It’s a wordy, low budget character piece with at best creepy theatre shenanigans, dressing rooms and running through the rain. Don’t expect 100 minutes shock and terror and you may ‘break a leg’ finding some teen cinema charm in Cawdor.

Friday, 5 February 2016

The nature of the Miami Vice revival

With The X-Files, Twin Peaks and countless other shows being revived as series' or films, it felt timely to approach Universal/NBC. It's no secret, I'm a huge Miami Vice fan.

I decide to contact NBC with a proposed once vice episode and in my independent capacity it's has been difficult getting a forum with NBC/Universal and key players/producers. Given the nature of the episode it was paramount to get actor/singer Michael Philip Thomas on board which I have had more success with. His Theatrical Agent has been most helpful and supportive of the project.  Don Johnson, Edward James Olmos, Sandy, Michael Talbott and John Leguizamo have all bee invited to read the proposed 112th Miami Vice Episode. 

You also can read the outline here:

If you like what you've read and if this is something you'd like to see, if it takes fan encouragement to get NBC/Universal interested in this, then I guess that's what it would need. I'll leave it to you as even the best literary agents and their contacts are having problems.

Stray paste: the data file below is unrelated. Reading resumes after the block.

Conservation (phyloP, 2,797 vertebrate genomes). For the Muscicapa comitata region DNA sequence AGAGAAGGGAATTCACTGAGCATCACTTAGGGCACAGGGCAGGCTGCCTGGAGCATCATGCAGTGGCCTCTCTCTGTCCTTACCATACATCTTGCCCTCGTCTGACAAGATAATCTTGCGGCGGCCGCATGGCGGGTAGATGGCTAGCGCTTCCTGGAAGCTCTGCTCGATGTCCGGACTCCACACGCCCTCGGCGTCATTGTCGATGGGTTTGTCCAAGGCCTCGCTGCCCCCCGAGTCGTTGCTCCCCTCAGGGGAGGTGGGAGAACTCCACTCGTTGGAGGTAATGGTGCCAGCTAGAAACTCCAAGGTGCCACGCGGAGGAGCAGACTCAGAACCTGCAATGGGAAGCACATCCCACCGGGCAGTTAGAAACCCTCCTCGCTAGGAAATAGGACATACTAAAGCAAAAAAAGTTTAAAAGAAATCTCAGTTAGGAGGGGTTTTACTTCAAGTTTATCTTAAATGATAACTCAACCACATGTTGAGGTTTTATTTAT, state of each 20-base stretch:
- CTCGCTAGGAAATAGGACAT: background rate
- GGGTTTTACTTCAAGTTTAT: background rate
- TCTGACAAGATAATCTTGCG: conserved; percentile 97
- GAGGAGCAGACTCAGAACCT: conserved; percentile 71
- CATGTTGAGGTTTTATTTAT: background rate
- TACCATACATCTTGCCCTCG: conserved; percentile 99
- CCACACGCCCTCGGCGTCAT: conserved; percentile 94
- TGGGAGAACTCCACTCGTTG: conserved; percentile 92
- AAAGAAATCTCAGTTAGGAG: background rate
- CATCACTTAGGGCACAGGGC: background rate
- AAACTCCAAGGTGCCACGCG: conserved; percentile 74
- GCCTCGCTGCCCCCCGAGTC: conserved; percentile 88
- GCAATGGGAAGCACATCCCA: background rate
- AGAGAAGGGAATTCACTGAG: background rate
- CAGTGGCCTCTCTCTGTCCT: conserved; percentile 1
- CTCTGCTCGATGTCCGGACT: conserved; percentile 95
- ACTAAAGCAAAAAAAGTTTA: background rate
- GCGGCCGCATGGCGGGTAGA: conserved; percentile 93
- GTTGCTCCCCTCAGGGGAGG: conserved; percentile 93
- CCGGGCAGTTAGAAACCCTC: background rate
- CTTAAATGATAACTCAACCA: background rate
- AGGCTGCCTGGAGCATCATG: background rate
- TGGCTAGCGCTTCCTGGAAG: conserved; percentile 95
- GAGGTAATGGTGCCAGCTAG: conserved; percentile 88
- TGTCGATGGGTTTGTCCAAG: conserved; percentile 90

Friday, 15 January 2016

The Revenant

 *** These comments may contain spoilers ***

Thought to be a burden an injured man, Huge Glass, is left for dead. After his son is murderer he then begins a journey of recovery and revenge.

Set in 1823, like the comparable Outlaw of Josey Wales, the characters feel real and are motivated, they all have shades of grey. However, director Alejandro G. Iñárritu excels the aforementioned in scope thanks to Emmanuel Lubezki's cinematography, natural lighting and advancements in film making. The Revenant is beautifully shot and really captures the cold outdoors authentically. It's realistic, harsh and uncompromising, showing the best and the worst of man. It captures the bitter coldness that survival films, the likes of Alive, The Edge and Deadly Pursuit a.k.a Shoot to Kill only touched on. The relentless breathtaking bear attack is as intense as Leonardo DiCaprio's committed performance as he fights to survive and avenge his son's death.